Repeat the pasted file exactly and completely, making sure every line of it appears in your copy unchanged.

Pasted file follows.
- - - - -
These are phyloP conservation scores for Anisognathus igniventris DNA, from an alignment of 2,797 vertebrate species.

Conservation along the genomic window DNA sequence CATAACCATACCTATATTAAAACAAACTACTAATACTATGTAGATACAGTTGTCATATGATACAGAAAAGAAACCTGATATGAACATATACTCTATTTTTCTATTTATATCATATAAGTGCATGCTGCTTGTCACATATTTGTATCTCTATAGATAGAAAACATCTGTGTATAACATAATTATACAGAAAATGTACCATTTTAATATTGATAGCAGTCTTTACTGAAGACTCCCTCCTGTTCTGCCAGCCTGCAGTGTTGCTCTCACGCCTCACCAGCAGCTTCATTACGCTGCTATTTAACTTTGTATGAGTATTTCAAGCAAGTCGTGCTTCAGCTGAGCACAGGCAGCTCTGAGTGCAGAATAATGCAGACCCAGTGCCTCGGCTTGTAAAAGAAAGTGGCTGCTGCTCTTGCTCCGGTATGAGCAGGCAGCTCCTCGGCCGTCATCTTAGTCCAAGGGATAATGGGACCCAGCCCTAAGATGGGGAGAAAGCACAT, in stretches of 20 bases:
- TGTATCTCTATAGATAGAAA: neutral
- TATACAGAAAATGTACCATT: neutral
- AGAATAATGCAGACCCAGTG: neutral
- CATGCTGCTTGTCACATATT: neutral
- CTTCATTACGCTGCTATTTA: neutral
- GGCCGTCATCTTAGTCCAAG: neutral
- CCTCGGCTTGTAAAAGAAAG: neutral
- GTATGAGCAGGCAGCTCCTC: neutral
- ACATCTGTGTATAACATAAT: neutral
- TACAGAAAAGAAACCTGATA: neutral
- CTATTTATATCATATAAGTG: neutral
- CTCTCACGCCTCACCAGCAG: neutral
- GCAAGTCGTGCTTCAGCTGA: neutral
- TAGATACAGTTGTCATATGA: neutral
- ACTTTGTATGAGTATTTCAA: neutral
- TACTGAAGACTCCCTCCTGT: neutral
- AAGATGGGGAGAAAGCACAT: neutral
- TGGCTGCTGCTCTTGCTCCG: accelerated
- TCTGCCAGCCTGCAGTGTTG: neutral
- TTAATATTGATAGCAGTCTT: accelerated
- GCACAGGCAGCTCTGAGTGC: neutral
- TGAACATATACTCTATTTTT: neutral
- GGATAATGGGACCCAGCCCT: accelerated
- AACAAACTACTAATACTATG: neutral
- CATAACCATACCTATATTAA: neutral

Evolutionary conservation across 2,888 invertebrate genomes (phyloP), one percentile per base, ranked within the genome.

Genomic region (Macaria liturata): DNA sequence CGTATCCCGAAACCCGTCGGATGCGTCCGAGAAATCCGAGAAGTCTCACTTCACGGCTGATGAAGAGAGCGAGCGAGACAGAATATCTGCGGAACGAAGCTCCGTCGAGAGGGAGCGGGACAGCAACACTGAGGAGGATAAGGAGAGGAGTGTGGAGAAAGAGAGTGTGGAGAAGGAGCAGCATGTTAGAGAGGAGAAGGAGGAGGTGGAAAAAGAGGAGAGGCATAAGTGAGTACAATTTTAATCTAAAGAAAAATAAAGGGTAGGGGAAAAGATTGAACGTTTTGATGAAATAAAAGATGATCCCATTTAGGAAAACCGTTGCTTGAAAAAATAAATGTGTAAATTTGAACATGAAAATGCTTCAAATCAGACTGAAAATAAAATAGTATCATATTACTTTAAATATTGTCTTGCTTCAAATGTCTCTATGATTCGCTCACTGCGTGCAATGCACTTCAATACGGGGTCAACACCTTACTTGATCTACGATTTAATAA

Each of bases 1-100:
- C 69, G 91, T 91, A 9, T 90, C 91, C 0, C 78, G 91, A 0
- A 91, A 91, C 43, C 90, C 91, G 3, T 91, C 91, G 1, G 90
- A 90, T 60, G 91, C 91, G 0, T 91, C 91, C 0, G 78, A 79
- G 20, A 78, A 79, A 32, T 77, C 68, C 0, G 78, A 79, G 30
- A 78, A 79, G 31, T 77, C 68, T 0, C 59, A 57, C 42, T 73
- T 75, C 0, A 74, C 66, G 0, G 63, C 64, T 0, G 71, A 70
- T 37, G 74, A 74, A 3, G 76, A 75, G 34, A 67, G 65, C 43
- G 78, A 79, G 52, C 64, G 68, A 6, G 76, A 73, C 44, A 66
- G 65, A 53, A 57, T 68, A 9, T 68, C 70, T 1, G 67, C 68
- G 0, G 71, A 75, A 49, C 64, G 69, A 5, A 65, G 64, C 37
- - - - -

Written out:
These are phyloP conservation scores for Anisognathus igniventris DNA, from an alignment of 2,797 vertebrate species.

Conservation along the genomic window DNA sequence CATAACCATACCTATATTAAAACAAACTACTAATACTATGTAGATACAGTTGTCATATGATACAGAAAAGAAACCTGATATGAACATATACTCTATTTTTCTATTTATATCATATAAGTGCATGCTGCTTGTCACATATTTGTATCTCTATAGATAGAAAACATCTGTGTATAACATAATTATACAGAAAATGTACCATTTTAATATTGATAGCAGTCTTTACTGAAGACTCCCTCCTGTTCTGCCAGCCTGCAGTGTTGCTCTCACGCCTCACCAGCAGCTTCATTACGCTGCTATTTAACTTTGTATGAGTATTTCAAGCAAGTCGTGCTTCAGCTGAGCACAGGCAGCTCTGAGTGCAGAATAATGCAGACCCAGTGCCTCGGCTTGTAAAAGAAAGTGGCTGCTGCTCTTGCTCCGGTATGAGCAGGCAGCTCCTCGGCCGTCATCTTAGTCCAAGGGATAATGGGACCCAGCCCTAAGATGGGGAGAAAGCACAT, in stretches of 20 bases:
- TGTATCTCTATAGATAGAAA: neutral
- TATACAGAAAATGTACCATT: neutral
- AGAATAATGCAGACCCAGTG: neutral
- CATGCTGCTTGTCACATATT: neutral
- CTTCATTACGCTGCTATTTA: neutral
- GGCCGTCATCTTAGTCCAAG: neutral
- CCTCGGCTTGTAAAAGAAAG: neutral
- GTATGAGCAGGCAGCTCCTC: neutral
- ACATCTGTGTATAACATAAT: neutral
- TACAGAAAAGAAACCTGATA: neutral
- CTATTTATATCATATAAGTG: neutral
- CTCTCACGCCTCACCAGCAG: neutral
- GCAAGTCGTGCTTCAGCTGA: neutral
- TAGATACAGTTGTCATATGA: neutral
- ACTTTGTATGAGTATTTCAA: neutral
- TACTGAAGACTCCCTCCTGT: neutral
- AAGATGGGGAGAAAGCACAT: neutral
- TGGCTGCTGCTCTTGCTCCG: accelerated
- TCTGCCAGCCTGCAGTGTTG: neutral
- TTAATATTGATAGCAGTCTT: accelerated
- GCACAGGCAGCTCTGAGTGC: neutral
- TGAACATATACTCTATTTTT: neutral
- GGATAATGGGACCCAGCCCT: accelerated
- AACAAACTACTAATACTATG: neutral
- CATAACCATACCTATATTAA: neutral

Evolutionary conservation across 2,888 invertebrate genomes (phyloP), one percentile per base, ranked within the genome.

Genomic region (Macaria liturata): DNA sequence CGTATCCCGAAACCCGTCGGATGCGTCCGAGAAATCCGAGAAGTCTCACTTCACGGCTGATGAAGAGAGCGAGCGAGACAGAATATCTGCGGAACGAAGCTCCGTCGAGAGGGAGCGGGACAGCAACACTGAGGAGGATAAGGAGAGGAGTGTGGAGAAAGAGAGTGTGGAGAAGGAGCAGCATGTTAGAGAGGAGAAGGAGGAGGTGGAAAAAGAGGAGAGGCATAAGTGAGTACAATTTTAATCTAAAGAAAAATAAAGGGTAGGGGAAAAGATTGAACGTTTTGATGAAATAAAAGATGATCCCATTTAGGAAAACCGTTGCTTGAAAAAATAAATGTGTAAATTTGAACATGAAAATGCTTCAAATCAGACTGAAAATAAAATAGTATCATATTACTTTAAATATTGTCTTGCTTCAAATGTCTCTATGATTCGCTCACTGCGTGCAATGCACTTCAATACGGGGTCAACACCTTACTTGATCTACGATTTAATAA

Each of bases 1-100:
- C 69, G 91, T 91, A 9, T 90, C 91, C 0, C 78, G 91, A 0
- A 91, A 91, C 43, C 90, C 91, G 3, T 91, C 91, G 1, G 90
- A 90, T 60, G 91, C 91, G 0, T 91, C 91, C 0, G 78, A 79
- G 20, A 78, A 79, A 32, T 77, C 68, C 0, G 78, A 79, G 30
- A 78, A 79, G 31, T 77, C 68, T 0, C 59, A 57, C 42, T 73
- T 75, C 0, A 74, C 66, G 0, G 63, C 64, T 0, G 71, A 70
- T 37, G 74, A 74, A 3, G 76, A 75, G 34, A 67, G 65, C 43
- G 78, A 79, G 52, C 64, G 68, A 6, G 76, A 73, C 44, A 66
- G 65, A 53, A 57, T 68, A 9, T 68, C 70, T 1, G 67, C 68
- G 0, G 71, A 75, A 49, C 64, G 69, A 5, A 65, G 64, C 37